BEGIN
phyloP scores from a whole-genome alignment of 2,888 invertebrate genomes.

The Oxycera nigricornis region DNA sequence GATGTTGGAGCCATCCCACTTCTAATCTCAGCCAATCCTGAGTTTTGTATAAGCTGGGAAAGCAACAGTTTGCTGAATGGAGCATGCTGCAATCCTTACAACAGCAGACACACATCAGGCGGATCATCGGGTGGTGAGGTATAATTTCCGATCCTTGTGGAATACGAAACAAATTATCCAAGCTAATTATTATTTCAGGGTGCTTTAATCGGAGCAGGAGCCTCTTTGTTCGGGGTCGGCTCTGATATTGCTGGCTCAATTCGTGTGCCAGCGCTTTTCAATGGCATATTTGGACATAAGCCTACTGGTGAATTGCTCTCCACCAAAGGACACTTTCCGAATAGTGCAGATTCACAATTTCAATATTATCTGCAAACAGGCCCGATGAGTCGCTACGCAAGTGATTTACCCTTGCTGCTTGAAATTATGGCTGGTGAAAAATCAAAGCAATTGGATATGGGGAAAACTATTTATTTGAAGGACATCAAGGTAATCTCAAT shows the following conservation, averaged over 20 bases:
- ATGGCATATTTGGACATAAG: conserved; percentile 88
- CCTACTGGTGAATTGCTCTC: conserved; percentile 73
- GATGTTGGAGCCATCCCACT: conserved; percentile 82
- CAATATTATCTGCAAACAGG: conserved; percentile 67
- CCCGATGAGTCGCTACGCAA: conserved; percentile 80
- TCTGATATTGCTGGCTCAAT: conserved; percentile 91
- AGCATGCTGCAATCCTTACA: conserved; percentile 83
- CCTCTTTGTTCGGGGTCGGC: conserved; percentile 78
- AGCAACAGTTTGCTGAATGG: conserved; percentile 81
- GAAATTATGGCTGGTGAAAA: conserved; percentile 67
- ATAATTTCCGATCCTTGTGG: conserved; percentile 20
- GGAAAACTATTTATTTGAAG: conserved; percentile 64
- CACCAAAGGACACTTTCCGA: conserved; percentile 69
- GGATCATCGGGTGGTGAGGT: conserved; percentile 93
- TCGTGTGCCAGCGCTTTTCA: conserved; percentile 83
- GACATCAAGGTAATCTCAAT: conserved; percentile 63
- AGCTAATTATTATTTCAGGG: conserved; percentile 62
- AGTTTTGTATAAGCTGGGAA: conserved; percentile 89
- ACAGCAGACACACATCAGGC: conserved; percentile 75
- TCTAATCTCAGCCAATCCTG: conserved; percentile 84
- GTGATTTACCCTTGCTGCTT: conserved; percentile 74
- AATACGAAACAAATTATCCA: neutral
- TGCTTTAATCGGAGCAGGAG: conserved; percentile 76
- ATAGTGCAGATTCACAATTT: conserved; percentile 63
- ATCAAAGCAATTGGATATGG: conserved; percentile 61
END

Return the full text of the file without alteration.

phyloP scores from a whole-genome alignment of 2,888 invertebrate genomes.

The Oxycera nigricornis region DNA sequence GATGTTGGAGCCATCCCACTTCTAATCTCAGCCAATCCTGAGTTTTGTATAAGCTGGGAAAGCAACAGTTTGCTGAATGGAGCATGCTGCAATCCTTACAACAGCAGACACACATCAGGCGGATCATCGGGTGGTGAGGTATAATTTCCGATCCTTGTGGAATACGAAACAAATTATCCAAGCTAATTATTATTTCAGGGTGCTTTAATCGGAGCAGGAGCCTCTTTGTTCGGGGTCGGCTCTGATATTGCTGGCTCAATTCGTGTGCCAGCGCTTTTCAATGGCATATTTGGACATAAGCCTACTGGTGAATTGCTCTCCACCAAAGGACACTTTCCGAATAGTGCAGATTCACAATTTCAATATTATCTGCAAACAGGCCCGATGAGTCGCTACGCAAGTGATTTACCCTTGCTGCTTGAAATTATGGCTGGTGAAAAATCAAAGCAATTGGATATGGGGAAAACTATTTATTTGAAGGACATCAAGGTAATCTCAAT shows the following conservation, averaged over 20 bases:
- ATGGCATATTTGGACATAAG: conserved; percentile 88
- CCTACTGGTGAATTGCTCTC: conserved; percentile 73
- GATGTTGGAGCCATCCCACT: conserved; percentile 82
- CAATATTATCTGCAAACAGG: conserved; percentile 67
- CCCGATGAGTCGCTACGCAA: conserved; percentile 80
- TCTGATATTGCTGGCTCAAT: conserved; percentile 91
- AGCATGCTGCAATCCTTACA: conserved; percentile 83
- CCTCTTTGTTCGGGGTCGGC: conserved; percentile 78
- AGCAACAGTTTGCTGAATGG: conserved; percentile 81
- GAAATTATGGCTGGTGAAAA: conserved; percentile 67
- ATAATTTCCGATCCTTGTGG: conserved; percentile 20
- GGAAAACTATTTATTTGAAG: conserved; percentile 64
- CACCAAAGGACACTTTCCGA: conserved; percentile 69
- GGATCATCGGGTGGTGAGGT: conserved; percentile 93
- TCGTGTGCCAGCGCTTTTCA: conserved; percentile 83
- GACATCAAGGTAATCTCAAT: conserved; percentile 63
- AGCTAATTATTATTTCAGGG: conserved; percentile 62
- AGTTTTGTATAAGCTGGGAA: conserved; percentile 89
- ACAGCAGACACACATCAGGC: conserved; percentile 75
- TCTAATCTCAGCCAATCCTG: conserved; percentile 84
- GTGATTTACCCTTGCTGCTT: conserved; percentile 74
- AATACGAAACAAATTATCCA: neutral
- TGCTTTAATCGGAGCAGGAG: conserved; percentile 76
- ATAGTGCAGATTCACAATTT: conserved; percentile 63
- ATCAAAGCAATTGGATATGG: conserved; percentile 61